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Shortened cakes, made with liquid fat being oil, include the carrot, zucchini, apple and pumpkin, and spice cakes, and can be prepared either layered, in a loaf pan, or as a cupcake. Cake mix cakes, are commonly made with the same type of fat. Liquid fat and sugar are not "creamed", but rather the cakes are mixed using the One or Two Bowl or Muffin Mix Method. Oil-shortened cakes instead rely on chemical leaveners such as baking powder and/or baking soda or physical leavening from whipping air into the batter, especially egg whites, if beaten alone with sugar and folded into the batter at the end of mixing.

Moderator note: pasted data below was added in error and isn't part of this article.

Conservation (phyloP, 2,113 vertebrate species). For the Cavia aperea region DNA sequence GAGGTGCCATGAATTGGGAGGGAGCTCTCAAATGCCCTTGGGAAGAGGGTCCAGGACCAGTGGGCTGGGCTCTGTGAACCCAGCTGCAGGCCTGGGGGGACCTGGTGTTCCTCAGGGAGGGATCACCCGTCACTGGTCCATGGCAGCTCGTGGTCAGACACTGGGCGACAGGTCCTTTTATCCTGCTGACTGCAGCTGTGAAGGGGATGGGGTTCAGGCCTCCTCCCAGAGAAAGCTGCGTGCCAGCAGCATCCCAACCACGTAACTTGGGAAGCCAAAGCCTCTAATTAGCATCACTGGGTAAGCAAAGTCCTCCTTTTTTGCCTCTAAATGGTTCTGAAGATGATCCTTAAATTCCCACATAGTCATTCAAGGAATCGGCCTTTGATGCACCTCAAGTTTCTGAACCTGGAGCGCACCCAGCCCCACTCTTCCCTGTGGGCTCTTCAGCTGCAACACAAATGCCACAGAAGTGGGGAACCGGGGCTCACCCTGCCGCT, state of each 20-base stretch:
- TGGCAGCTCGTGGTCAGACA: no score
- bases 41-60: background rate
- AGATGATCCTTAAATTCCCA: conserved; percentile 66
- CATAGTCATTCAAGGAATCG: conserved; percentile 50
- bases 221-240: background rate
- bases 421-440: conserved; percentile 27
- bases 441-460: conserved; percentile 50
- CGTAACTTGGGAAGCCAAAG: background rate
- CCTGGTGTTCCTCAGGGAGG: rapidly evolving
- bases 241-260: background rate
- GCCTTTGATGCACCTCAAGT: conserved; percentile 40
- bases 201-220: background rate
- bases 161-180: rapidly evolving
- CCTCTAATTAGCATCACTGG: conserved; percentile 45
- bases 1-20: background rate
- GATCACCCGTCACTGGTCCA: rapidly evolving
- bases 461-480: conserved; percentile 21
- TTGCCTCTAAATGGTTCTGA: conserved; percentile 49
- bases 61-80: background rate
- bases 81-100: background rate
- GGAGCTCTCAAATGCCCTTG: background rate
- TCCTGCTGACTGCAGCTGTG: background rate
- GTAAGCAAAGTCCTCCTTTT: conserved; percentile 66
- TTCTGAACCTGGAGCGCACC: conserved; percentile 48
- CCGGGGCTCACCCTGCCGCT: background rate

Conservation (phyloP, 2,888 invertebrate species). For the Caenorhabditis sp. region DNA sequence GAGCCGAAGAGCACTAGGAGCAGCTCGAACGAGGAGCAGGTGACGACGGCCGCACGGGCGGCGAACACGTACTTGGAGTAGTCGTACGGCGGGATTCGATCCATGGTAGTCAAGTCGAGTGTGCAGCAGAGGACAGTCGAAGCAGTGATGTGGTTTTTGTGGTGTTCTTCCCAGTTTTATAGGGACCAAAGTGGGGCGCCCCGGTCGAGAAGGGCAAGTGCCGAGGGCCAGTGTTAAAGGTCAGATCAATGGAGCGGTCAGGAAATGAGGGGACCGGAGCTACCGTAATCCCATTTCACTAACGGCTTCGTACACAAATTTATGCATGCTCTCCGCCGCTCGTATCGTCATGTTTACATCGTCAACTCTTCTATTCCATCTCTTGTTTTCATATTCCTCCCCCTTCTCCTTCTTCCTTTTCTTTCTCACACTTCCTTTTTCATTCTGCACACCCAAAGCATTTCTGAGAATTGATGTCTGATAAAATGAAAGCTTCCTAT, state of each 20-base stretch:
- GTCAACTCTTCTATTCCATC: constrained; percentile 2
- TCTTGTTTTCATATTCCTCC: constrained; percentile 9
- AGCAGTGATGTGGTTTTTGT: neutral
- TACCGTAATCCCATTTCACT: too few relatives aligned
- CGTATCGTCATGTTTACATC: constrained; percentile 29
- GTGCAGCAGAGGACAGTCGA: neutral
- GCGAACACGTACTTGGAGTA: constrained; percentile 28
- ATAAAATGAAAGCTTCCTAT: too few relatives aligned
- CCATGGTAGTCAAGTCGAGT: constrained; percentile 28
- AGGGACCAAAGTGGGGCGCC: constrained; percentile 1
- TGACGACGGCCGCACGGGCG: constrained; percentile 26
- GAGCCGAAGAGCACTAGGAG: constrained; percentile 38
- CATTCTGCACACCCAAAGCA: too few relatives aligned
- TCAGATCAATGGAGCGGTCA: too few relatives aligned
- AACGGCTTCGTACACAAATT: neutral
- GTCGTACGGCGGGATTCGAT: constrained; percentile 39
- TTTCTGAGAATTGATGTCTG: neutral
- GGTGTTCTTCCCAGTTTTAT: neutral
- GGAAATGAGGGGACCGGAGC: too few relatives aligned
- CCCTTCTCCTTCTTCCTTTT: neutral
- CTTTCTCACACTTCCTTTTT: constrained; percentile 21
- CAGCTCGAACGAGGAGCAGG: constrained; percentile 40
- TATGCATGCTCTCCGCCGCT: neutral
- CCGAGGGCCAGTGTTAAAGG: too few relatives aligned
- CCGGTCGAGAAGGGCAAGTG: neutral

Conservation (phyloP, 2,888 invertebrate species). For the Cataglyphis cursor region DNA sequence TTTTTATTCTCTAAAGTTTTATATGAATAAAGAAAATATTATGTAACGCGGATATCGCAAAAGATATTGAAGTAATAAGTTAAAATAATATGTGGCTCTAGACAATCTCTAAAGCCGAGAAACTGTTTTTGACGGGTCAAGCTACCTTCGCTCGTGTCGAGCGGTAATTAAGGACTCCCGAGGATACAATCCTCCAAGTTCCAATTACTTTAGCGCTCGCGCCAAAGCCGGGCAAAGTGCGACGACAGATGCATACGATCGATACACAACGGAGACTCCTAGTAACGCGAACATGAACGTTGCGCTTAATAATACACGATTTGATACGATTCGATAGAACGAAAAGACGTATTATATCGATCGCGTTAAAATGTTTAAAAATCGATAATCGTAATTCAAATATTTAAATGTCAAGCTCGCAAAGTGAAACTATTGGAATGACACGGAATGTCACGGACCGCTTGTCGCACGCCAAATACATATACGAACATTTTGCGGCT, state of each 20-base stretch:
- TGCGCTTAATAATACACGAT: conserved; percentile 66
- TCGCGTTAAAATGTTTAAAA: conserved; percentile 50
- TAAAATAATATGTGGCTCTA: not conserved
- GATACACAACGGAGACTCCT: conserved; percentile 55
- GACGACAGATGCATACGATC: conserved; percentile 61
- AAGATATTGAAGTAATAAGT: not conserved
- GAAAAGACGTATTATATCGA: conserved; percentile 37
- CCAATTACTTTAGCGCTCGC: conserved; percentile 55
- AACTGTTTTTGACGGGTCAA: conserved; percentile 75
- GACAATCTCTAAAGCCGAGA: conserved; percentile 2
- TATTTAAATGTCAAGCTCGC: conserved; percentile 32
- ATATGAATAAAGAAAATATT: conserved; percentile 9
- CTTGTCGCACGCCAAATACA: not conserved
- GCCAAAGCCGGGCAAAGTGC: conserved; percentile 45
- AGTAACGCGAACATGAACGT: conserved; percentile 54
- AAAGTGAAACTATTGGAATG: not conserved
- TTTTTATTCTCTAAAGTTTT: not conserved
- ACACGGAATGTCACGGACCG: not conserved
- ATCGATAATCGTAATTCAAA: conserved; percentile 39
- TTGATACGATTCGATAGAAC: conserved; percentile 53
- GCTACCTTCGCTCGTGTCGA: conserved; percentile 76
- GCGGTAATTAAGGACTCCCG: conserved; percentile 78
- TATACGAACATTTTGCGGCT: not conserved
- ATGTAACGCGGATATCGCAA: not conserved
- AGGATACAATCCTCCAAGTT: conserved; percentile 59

The liquid oil acts more rapidly than softened butter to coat the wheat flour's gluten forming protein molecules, rendering them tender by preventing the formation of gluten which makes the cakes tough. Oil adds moistness and density to the recipe's texture. Besides liquid oil always stays liquid and never sets into a solid form, even when refrigerated; always retaining the baked good's tenderness and moistness.
SARAH SAYS: Some bakers try and replace oil for butter in shortened cakes in hopes to make them more tender and moist. This substitution can fail because liquid fats and solid fats are not unchangeable. Instead, a small amount of oil, or one or two tablespoons can be added to the recipe, without reducing the amount of butter in the recipe. The key is to not add too much oil, otherwise the cake becomes too heavy and compact, or worse, greasy and will fall in the center.